Burma's many conflicts seem frustratingly intransigent, and it is the political, social, and military problems that have gained international attention. While much attention is rightfully paid to the violence and repression around these conflicts, much less is paid to ideas about the natural resources that fuel them – what EarthRights International calls “conflict resources.” Inadequate attention goes, too, to the traditional mechanisms of conflict transformation used at the local level in Burma, which represent a good deal of hope for the future of democracy and peace in the country.

Burma's many conflicts seem frustratingly intransigent, and it is the political, social, and military problems that have gained international attention. While much attention is rightfully paid to the violence and repression around these conflicts, much less is paid to ideas about the natural resources that fuel them – what EarthRights International calls “conflict resources.” Inadequate attention goes, too, to the traditional mechanisms of conflict transformation used at the local level in Burma, which represent a good deal of hope for the future of democracy and peace in the country.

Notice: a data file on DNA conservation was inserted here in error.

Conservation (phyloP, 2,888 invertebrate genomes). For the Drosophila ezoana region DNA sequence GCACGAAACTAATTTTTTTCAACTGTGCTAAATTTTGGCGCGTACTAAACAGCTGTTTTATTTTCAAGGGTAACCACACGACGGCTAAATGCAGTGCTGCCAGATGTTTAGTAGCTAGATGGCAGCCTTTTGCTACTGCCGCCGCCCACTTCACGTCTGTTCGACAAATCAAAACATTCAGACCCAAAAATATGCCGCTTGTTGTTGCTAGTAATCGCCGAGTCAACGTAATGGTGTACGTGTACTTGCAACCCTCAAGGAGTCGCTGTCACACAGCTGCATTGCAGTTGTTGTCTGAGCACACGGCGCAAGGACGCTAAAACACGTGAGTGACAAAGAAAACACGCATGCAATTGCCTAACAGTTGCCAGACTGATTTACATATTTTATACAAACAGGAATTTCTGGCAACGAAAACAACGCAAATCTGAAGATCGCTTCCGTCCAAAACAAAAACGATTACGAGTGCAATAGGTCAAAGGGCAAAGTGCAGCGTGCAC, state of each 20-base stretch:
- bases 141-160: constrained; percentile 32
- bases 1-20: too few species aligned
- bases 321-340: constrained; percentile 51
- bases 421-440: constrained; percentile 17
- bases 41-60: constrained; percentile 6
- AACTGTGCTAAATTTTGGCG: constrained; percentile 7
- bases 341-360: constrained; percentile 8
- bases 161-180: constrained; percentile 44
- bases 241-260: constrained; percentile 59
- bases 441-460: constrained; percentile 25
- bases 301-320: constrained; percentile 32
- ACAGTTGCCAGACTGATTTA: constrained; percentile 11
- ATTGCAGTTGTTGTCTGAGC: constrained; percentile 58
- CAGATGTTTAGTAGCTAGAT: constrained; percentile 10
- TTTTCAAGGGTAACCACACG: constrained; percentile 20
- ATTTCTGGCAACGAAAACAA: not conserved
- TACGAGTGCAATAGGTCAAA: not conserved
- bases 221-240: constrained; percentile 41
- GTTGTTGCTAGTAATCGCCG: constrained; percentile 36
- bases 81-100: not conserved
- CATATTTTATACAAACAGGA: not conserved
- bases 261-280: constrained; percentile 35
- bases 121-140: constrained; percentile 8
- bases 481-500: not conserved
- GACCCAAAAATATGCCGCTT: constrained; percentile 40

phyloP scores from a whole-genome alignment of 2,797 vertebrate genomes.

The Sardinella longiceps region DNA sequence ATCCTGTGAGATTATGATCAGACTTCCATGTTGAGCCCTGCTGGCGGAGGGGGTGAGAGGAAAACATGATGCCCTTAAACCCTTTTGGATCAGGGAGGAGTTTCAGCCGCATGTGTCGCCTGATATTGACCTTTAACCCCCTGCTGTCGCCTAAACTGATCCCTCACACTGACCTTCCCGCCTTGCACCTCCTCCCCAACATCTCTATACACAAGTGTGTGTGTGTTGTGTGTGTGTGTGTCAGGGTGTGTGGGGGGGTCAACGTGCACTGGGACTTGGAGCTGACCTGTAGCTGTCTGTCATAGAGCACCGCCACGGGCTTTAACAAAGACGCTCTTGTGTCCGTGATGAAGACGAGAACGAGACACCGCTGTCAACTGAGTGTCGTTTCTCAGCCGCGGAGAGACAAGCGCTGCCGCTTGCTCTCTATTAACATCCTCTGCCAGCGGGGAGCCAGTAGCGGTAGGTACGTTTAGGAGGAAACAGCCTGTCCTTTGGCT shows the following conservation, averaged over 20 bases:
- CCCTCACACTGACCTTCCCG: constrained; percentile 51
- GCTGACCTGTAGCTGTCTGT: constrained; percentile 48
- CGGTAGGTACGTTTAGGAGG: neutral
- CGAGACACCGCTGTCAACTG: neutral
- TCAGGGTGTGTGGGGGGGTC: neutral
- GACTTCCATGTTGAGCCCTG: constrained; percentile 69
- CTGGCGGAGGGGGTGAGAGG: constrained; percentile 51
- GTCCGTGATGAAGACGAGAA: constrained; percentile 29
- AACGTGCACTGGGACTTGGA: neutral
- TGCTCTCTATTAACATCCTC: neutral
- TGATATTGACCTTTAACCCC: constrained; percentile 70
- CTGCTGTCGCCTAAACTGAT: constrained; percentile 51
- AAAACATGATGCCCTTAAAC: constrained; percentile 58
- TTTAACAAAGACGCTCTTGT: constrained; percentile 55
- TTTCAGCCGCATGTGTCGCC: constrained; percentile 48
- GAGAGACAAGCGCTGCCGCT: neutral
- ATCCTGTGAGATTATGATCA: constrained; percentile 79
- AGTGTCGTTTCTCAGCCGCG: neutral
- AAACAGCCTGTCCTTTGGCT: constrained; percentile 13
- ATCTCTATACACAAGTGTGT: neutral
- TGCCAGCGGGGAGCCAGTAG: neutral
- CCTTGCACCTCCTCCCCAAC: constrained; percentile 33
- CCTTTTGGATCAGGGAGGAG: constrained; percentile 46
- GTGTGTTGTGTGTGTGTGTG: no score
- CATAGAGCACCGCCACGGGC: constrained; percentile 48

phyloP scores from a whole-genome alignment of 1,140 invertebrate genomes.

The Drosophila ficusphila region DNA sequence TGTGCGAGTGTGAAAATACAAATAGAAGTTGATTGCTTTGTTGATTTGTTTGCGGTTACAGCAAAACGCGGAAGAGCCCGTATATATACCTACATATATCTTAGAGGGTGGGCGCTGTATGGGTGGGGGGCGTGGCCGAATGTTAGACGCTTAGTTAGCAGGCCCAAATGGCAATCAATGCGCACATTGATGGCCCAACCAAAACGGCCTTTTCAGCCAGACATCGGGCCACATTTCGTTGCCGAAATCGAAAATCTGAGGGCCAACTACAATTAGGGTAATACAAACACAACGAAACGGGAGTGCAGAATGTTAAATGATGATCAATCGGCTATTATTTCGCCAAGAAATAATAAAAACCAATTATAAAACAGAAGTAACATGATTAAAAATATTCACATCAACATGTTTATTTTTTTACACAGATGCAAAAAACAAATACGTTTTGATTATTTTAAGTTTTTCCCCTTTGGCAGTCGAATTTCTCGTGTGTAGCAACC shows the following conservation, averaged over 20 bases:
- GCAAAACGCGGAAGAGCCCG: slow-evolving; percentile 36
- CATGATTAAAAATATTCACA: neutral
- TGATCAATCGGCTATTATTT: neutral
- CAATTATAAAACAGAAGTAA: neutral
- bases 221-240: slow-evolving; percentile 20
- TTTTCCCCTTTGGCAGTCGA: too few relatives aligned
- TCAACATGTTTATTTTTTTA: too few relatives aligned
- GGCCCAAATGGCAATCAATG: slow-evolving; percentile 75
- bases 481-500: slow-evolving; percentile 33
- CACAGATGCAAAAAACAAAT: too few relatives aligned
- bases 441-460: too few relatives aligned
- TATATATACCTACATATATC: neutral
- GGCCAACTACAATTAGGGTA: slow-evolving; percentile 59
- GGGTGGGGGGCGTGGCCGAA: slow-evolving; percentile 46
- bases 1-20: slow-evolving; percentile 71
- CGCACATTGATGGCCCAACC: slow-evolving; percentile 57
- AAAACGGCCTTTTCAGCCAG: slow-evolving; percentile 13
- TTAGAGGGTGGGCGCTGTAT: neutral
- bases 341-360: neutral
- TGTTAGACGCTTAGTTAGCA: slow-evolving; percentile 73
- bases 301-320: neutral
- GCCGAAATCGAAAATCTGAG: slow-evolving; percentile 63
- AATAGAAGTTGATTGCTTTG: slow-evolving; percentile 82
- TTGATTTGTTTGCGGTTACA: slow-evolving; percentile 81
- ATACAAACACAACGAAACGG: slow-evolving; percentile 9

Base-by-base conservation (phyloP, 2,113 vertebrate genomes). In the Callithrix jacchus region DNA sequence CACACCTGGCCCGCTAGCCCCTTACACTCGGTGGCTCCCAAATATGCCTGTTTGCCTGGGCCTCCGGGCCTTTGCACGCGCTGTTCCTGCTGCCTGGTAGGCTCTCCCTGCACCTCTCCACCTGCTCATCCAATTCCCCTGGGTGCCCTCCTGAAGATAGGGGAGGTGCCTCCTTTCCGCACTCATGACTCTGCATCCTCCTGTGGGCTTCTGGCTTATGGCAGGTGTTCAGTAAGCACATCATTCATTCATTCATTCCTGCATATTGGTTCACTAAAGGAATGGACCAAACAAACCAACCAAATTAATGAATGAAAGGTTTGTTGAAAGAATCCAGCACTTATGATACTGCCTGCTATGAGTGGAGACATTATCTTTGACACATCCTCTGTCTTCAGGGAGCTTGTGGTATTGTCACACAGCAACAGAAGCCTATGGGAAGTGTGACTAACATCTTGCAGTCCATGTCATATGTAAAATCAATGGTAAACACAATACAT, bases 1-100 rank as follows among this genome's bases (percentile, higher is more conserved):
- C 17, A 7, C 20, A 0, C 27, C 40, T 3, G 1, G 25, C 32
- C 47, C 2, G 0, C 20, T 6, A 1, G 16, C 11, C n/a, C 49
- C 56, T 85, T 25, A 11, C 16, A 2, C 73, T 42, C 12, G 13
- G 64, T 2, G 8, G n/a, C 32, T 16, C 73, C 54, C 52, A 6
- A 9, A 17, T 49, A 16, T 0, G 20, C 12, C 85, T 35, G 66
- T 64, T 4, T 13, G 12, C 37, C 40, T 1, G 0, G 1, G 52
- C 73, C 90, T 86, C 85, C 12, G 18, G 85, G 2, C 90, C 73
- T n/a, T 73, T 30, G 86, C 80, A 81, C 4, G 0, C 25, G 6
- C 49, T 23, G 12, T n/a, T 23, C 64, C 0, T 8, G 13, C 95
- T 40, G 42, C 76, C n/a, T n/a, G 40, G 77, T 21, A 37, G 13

The research presented in this paper, conducted over a period of five years, shows that respected insiders are the primary third parties resolving conflict between individuals and communities in Burma, in contrast with impartial outsiders, the traditional Western conflict “resolvers,” who are much less likely to play central roles. These approaches to conflict resolution are distinctly apart from Western methods and the techniques taught in academic and conflict studies settings.

This paper is potentially useful for students and practitioners of conflict resolution and conflict transformation, as it the space between conflict theory and action, and conflict resolution and transformation theory in the specific cultural and political context of Burma. The paper is also aimed at the general reader interested in efforts towards acheiving peace, human rights and environmental protection in Burma.

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